Turn in Venezuela Crisis Hinges on Aid Showdown at Border

Turn in Venezuela Crisis Hinges on Aid Showdown at Border

Yet no one knows how the aid will reach Venezuela. The opposition has so far been quiet about details of its plans, saying that if they released information Mr. Maduro would stymie them with his security forces.

But Gaby Arellano, an opposition lawmaker sent by Mr. Guaidó to coordinate the aid, said that the opposition did not necessarily have to use the blocked Tienditas Bridge.

“The border with Colombia is immensely long, and so is the border with Brazil, and the border with the Antilles,” she said. “We want the aid to be coming in at all points.”

For more than a week, activists and officials have said they are mulling the option of simply smuggling in aid through Venezuela’s porous land borders, along routes long used to transport contraband products and fuel. Opposition activists have said they have already joined forces with the Pemones indigenous community in eastern Venezuela to bring in supplies by river, using their canoes.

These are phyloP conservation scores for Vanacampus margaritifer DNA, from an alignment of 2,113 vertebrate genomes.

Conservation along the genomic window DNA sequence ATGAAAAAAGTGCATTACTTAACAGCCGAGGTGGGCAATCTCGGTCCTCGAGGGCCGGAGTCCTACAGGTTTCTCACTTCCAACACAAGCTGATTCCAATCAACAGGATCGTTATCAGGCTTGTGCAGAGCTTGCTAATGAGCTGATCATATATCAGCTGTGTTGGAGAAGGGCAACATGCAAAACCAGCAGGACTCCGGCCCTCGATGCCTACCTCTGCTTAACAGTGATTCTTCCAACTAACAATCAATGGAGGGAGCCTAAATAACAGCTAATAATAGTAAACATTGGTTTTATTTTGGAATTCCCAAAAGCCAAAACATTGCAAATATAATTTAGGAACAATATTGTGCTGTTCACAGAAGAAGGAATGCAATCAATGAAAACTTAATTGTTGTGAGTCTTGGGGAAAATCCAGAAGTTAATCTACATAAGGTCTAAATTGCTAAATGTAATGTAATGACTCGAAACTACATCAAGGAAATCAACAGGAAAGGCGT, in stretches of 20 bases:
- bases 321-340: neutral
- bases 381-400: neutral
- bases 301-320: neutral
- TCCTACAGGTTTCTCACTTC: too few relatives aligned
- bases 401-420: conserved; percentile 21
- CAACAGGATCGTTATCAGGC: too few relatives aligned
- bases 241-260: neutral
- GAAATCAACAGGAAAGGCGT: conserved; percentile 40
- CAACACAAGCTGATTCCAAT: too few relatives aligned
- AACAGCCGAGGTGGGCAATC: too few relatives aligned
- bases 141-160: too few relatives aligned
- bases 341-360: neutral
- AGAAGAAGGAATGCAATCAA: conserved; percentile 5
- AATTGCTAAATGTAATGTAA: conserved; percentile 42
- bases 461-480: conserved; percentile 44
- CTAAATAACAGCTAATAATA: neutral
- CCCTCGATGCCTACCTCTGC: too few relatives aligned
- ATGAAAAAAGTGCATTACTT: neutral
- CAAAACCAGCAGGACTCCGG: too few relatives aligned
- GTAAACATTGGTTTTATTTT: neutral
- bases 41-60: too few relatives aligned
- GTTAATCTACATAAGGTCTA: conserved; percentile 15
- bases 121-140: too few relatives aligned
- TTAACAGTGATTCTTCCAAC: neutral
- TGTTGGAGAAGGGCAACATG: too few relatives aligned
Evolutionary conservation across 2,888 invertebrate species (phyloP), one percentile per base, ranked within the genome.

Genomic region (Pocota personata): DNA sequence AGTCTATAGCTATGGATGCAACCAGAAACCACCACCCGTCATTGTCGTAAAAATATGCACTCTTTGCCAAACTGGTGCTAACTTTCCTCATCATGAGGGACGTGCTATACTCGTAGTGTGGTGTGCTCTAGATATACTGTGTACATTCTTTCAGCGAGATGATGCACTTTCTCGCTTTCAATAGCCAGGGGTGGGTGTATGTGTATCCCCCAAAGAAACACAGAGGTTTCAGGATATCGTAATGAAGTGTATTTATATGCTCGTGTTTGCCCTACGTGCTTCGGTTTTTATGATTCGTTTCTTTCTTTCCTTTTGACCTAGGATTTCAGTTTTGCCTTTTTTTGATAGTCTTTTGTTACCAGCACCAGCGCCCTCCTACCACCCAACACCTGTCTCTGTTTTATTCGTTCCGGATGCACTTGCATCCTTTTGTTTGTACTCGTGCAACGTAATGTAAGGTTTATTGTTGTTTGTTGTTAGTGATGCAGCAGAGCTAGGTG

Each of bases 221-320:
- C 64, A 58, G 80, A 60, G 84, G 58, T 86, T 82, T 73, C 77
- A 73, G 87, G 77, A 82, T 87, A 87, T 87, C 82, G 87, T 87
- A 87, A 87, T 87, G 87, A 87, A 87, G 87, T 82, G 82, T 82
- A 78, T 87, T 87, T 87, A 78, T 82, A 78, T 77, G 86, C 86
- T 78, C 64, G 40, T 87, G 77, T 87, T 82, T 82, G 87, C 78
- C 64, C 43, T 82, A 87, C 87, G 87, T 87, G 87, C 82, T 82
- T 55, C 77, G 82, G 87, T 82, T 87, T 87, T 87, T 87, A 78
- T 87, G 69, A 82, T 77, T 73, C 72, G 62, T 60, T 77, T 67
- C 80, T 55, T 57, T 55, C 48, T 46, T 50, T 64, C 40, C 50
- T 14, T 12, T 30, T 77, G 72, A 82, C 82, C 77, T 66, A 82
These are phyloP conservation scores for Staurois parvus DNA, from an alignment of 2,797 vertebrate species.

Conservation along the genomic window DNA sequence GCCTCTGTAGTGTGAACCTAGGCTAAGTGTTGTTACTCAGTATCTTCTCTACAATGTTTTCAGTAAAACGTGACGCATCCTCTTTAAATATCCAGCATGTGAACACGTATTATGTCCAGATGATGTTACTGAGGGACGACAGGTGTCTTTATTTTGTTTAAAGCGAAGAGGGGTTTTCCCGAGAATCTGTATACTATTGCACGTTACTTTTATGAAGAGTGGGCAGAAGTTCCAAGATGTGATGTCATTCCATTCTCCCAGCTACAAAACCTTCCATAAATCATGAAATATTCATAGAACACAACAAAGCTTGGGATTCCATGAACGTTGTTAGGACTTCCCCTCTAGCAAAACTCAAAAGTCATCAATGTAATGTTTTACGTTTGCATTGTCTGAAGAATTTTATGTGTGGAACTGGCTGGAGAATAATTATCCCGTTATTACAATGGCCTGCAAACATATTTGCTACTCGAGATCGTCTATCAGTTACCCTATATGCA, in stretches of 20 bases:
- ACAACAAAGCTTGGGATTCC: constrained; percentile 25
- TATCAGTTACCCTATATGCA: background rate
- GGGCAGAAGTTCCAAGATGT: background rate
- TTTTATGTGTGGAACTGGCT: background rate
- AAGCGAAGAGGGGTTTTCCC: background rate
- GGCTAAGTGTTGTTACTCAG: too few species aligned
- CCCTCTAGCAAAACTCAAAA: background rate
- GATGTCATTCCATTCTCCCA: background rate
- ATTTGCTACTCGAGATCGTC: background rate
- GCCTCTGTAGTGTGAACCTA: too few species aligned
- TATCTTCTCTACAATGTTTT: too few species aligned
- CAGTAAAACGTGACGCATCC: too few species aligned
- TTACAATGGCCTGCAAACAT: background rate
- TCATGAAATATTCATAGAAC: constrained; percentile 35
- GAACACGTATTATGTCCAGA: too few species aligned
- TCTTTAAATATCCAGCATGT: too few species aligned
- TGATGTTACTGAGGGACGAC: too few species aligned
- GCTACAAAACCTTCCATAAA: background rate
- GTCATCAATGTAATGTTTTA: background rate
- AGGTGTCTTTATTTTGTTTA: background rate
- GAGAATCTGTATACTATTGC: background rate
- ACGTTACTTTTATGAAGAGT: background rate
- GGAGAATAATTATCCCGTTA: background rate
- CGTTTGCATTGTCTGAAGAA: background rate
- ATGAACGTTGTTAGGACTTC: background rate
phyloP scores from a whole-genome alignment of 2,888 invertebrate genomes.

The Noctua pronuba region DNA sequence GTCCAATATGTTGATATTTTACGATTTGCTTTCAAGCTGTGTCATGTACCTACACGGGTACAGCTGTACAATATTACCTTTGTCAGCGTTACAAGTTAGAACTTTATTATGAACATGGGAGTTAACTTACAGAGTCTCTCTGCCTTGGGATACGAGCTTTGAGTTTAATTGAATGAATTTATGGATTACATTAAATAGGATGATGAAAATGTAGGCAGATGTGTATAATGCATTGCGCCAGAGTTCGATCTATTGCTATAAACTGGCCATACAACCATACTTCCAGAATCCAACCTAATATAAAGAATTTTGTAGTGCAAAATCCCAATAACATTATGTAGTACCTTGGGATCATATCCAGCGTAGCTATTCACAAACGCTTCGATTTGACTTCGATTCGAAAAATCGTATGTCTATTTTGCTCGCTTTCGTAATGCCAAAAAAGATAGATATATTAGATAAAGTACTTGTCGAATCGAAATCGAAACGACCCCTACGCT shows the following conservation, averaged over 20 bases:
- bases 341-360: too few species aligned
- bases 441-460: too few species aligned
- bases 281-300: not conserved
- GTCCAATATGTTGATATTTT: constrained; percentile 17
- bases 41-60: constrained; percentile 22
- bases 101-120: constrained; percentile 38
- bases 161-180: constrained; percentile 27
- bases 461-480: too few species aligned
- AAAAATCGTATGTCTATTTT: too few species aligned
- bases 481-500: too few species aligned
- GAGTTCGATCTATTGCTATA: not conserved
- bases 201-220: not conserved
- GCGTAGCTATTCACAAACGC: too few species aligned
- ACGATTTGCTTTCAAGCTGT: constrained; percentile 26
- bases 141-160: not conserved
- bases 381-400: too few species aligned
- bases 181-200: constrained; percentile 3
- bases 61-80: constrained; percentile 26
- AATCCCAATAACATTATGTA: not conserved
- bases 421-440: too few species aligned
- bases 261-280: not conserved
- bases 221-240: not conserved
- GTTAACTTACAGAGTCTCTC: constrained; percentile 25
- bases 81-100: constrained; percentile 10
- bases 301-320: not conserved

Another option, pushed by those looking for a more direct confrontation with Mr. Maduro, would have activists circle an aid truck in Colombia as it slowly makes its approach to Venezuela. Under this plan, protesters from Venezuela would overrun soldiers stationed on the Venezuelan side and allow the aid to move in, possibly using a forklift to push aside the containers blocking the bridge.

In Curacao, opposition officials were buoyed by the willingness of the country’s foreign minister to stage aid along a sea corridor long used by Venezuelan migrants to flee the country. But in recent days, plans appeared to be falling apart as politicians in Curacao objected to the use of the aid as a political weapon.

The uncertainty has left some in Venezuela not counting on aid anytime soon.

“They say they are in charge of the government, but the ones who are in charge are the ones who control the bridge,” said Héctor Cárdenas, 52, who crossed the border to buys a month’s worth of cooking oil, vegetables, soap and medicines in Colombia. “The opposition has no real power.”

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